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New Services May Help Millions Manage Dental Anxiety


Services include full-body massages, virtual reality eyewear

   

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Oak Brook, Ill. (March, 2009) - Over the past five years, uninsured children and adults seeking dental care through charity dental clinics, children participating in Head Start programs, students pursing degrees in dentistry and dental hygiene, and dentists trying to retire massive debts have benefited from $250 million in grants and donations from Delta Dental member companies throughout the country.

Millions of Americans dread visiting the dentist. In fact, an estimated 30 to 40 million1 avoid going to the dentist because of anxiety or fear. In conjunction with Mental Health Month in May, Delta Dental wants to raise awareness about a mental condition that affects so many Americans—dental phobia.

"Avoiding the dentist because of fear or phobia may cause an individual's minor untreated dental problems to develop into severe oral health conditions and in rare cases even death," says Max Anderson, DDS, a national oral health advisor for Delta Dental Plans Association. "It is unfortunate that these individuals may not be receiving the dental care they need. Regular dental cleanings, exams and x-rays and dental treatment services recommended by your dentist are vital to good oral health."

There are many reasons why people develop dental phobia. The most common cause is a traumatic dental experience. Also, children are often influenced by their parents' fears and squeamish attitudes towards dental treatment. Dental phobia may involve fear of dentists, dental procedures, needles or situations that remind the sufferer of a phobic situation. The dentist's drill is often a major factor in these fears.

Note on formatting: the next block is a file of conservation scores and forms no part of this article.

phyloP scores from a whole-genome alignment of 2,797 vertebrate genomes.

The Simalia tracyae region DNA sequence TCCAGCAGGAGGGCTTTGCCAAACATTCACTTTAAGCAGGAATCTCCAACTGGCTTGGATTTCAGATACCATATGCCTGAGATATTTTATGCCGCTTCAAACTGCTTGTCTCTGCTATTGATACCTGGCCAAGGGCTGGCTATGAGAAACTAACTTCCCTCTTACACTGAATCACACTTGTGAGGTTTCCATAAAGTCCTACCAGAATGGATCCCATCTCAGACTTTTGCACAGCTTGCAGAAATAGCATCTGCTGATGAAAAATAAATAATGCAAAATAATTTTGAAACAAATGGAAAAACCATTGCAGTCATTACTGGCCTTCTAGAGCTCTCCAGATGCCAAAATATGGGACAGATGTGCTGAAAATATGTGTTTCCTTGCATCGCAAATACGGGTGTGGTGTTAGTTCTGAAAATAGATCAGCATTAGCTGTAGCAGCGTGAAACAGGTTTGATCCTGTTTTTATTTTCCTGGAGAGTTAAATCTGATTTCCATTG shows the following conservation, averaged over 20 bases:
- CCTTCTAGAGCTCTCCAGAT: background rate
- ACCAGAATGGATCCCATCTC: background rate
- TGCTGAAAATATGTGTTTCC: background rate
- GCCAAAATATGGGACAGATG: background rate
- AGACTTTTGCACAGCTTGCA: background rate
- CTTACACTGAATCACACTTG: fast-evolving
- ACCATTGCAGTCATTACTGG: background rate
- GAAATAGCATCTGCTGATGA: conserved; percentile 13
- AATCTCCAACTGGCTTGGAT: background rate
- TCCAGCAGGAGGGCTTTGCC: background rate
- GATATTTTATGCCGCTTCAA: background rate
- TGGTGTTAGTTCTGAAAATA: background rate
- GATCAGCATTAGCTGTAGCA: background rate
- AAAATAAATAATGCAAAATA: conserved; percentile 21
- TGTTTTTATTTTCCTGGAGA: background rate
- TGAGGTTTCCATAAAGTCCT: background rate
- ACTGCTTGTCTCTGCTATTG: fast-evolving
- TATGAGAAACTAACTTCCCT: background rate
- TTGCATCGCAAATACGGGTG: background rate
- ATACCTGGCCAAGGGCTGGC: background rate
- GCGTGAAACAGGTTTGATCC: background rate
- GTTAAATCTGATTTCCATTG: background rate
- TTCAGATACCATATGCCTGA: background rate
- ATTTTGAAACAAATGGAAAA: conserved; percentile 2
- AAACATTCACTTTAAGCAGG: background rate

"People should share their concerns with their dentist or dental hygienist," says Anderson. "The dental team will determine ways to make the exam more comfortable."

If your dentist does not take your fear seriously, you may need to find a dentist who better understands dental phobia. There are ways to work with a dentist to reduce anxiety. For instance, ask your dentist to explain what is happening during every stage of the exam. Another strategy is to establish a hand signal to let the dentist know when to take a break.

Other options for extreme dental anxiety and pain reduction include forms of sedation via medications that are administered intravenously, orally or through inhalation such as nitrous oxide. Since there are risks associated with these various approaches to sedation and anesthesia, talk to your dentist about any special state permit or training program governing these services and which therapy is right for you.

The not-for-profit Delta Dental Plans Association (www.deltadental.com) based in Oak Brook, Ill., is the leading national network of 39 independent dental service corporations specializing in providing dental benefits programs to 51 million Americans in more than 93,000 employee groups throughout the country.

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1Krochak, Dr. Michael. "What is Dental Phobia?" Dentalfear.net. 2008. http://www.dentalfear.net/whatis.html